- There is a growing appetite for change in the garment sector.
- To make the most of resources, initiatives must be coordinated and good practices shared.
- The approach should be both top-down and bottom-up.
- Empowerment is a prerequisite for success.
Over the past few decades, the garment industry has increasingly been outsourcing its production. Driven by the pressure from brands to cut costs, standards have frequently fallen to well below an acceptable level. The collapse in 2013 of the Rana Plaza building in Bangladesh, where 1 138 people died and 2 000 were injured, has acted as a catalyst for change.
While a number of socially committed businesses and social entrepreneurs had already been taking steps to improve standards, this human tragedy generated a greater awareness of working conditions for people in the garment industry, and a greater commitment to change.
Representatives from four European organisations described how they were addressing health, environmental, social and gender issues in the garment sector, while seeking to improve working and living conditions for people in the context of sustainable development.
Although the presenters were coming to these issues from slightly different perspectives, the need for both a top-down and a bottom-up approach was a key theme for all. The involvement of both workers and managers was seen as essential to success, whether in the development of building safety in Bangladesh via the Bangladesh Accord, the campaign for better working conditions and victim compensation by the Clean Clothes Campaign, the water conservation work of the Swedish International Water Institute or humanitarian work by Care. If workers are not empowered or managers not engaged, then initiatives will inevitably fail to become embedded, speakers said.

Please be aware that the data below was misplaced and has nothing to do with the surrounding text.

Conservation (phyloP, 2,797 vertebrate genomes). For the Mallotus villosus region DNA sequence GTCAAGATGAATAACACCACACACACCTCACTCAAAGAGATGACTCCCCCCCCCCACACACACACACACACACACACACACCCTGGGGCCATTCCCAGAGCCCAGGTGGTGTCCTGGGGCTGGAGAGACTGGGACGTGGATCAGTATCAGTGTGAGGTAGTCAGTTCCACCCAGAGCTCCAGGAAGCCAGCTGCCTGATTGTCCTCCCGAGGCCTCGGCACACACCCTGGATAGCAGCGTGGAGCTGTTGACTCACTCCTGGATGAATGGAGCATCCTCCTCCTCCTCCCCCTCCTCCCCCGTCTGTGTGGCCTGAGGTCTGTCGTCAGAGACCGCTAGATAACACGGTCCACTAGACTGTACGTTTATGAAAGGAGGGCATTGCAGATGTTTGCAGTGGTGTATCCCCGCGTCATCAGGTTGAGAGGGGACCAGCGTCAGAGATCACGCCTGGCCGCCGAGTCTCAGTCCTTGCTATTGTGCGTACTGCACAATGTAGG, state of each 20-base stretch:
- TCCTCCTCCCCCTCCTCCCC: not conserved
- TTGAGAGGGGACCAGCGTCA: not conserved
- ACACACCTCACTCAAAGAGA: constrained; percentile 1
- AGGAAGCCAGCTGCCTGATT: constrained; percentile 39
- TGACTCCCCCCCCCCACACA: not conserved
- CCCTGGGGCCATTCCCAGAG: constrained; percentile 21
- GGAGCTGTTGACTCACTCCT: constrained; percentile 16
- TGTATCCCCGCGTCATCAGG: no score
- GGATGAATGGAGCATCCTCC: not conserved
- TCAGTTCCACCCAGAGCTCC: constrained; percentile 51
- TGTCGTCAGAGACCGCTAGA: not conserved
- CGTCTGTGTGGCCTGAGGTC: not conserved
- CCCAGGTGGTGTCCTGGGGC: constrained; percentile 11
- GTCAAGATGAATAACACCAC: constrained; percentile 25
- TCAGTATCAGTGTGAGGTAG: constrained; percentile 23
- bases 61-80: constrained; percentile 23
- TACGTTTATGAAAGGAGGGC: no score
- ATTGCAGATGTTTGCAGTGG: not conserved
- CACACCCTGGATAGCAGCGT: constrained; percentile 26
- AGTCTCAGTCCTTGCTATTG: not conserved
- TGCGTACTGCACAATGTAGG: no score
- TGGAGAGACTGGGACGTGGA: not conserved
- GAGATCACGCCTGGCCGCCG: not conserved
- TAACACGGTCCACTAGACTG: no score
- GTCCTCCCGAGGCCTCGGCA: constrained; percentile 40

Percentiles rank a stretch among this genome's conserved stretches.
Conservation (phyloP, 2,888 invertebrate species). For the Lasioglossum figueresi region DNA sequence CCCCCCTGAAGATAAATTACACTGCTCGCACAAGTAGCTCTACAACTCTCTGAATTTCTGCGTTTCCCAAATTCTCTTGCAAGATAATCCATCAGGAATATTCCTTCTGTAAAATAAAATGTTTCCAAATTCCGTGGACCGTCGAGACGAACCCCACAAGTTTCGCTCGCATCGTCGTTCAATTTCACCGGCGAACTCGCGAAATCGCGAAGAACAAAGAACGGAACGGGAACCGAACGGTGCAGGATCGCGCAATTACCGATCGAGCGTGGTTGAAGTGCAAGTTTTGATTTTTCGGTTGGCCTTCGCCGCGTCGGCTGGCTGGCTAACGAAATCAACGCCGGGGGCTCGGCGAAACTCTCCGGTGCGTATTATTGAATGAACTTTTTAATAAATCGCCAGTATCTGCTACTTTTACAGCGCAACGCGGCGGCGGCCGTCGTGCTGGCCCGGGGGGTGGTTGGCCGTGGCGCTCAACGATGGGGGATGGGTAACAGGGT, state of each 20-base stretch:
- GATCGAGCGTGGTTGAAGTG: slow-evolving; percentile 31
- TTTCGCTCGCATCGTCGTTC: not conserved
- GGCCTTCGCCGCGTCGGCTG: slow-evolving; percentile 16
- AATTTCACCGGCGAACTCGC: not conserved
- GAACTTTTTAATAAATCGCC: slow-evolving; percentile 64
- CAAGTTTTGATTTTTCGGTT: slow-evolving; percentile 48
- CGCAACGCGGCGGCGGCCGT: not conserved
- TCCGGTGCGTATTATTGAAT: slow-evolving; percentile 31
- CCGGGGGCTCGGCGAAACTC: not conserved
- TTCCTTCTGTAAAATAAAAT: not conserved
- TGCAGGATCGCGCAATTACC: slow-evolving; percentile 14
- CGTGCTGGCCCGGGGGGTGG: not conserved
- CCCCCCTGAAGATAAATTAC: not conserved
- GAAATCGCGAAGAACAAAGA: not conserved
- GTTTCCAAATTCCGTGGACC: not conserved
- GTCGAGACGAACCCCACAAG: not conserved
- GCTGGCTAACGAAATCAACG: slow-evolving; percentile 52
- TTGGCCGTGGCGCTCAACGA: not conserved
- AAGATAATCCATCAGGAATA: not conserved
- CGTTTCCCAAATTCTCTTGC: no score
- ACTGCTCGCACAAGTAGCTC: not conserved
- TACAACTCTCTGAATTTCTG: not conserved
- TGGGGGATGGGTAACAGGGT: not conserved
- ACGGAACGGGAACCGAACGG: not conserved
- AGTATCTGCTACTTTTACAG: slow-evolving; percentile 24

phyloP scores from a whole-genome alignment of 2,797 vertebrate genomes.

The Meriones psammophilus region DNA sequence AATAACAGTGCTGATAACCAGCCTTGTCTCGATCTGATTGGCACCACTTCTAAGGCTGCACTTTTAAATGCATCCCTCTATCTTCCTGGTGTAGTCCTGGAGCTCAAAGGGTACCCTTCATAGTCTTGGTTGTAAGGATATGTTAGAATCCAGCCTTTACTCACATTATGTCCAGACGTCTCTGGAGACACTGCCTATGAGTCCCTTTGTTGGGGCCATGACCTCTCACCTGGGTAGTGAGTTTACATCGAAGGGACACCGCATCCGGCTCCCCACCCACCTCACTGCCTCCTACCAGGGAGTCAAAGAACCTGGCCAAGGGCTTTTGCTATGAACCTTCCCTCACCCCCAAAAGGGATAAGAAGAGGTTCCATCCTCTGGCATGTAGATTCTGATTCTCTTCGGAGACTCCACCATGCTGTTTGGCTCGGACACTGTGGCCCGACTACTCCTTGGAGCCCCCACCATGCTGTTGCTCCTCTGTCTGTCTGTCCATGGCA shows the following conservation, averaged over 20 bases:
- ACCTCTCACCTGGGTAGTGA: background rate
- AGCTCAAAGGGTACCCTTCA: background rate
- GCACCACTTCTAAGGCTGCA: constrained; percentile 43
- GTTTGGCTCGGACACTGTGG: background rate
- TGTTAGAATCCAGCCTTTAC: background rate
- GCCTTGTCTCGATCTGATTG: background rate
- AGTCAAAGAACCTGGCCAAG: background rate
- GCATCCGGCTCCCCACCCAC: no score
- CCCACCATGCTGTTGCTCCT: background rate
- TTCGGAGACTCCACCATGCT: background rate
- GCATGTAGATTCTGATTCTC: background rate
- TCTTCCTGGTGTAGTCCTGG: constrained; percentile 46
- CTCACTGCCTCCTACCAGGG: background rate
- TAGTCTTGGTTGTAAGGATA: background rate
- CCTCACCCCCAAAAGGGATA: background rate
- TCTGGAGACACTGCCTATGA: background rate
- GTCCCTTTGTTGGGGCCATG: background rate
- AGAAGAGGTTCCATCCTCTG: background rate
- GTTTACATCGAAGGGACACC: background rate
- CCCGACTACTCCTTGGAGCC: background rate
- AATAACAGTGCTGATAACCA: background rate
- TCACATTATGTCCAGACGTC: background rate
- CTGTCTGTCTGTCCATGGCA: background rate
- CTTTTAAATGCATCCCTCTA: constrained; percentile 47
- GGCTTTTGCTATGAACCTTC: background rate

Empowerment, through training or support programmes, is essential in delivering results. For example, the Bangladesh Accord gives workers the right to refuse to work in unsafe conditions. If this accord had been in place in 2013, then the tragedy of Rana Plaza might not have happened. But if workers do not have confidence that they will not be victimised if they refuse to work, then this ‘right’ is of no value.
The role of both local and national government officials was widely debated. In some countries, involving officials at an early stage was seen as a hindrance. In the case of Bangladesh, for example, while action plans have been drawn up with government officials to improve building regulations and health and safety, there seems to be little impetus to get these plans off the drawing board.
However, the publishing of data was a good example of how to bring pressure to bear. The creation of contractual agreements with garment brands was a method of cutting through high-level bureaucracy while working within a legal framework.
Businesses, non-governmental organisations and the public sector are taking steps that are beginning to bring results. Klaus Rudischhauser, Deputy Director General of the European Commission’s Directorate-General for Development and Cooperation-EuropeAid, announced a new initiative to begin at the end of June.
The Commission will bring together stakeholders from across all sectors to consult on the best way forward for the garment industry. The intention is to build a multi-stakeholder platform that will bring about the additional leverage needed across Europe. This, he said, needs to be ‘transparent, knowledge based, and coordinated’. The intention is not to create new laws, but to implement existing ones to accelerate progress.
Despite some of the terrible conditions that prevail in the garment industry, there is a strong sense of the positive, with a growing willingness in Europe to address issues of injustice, dignity and poverty in this sector.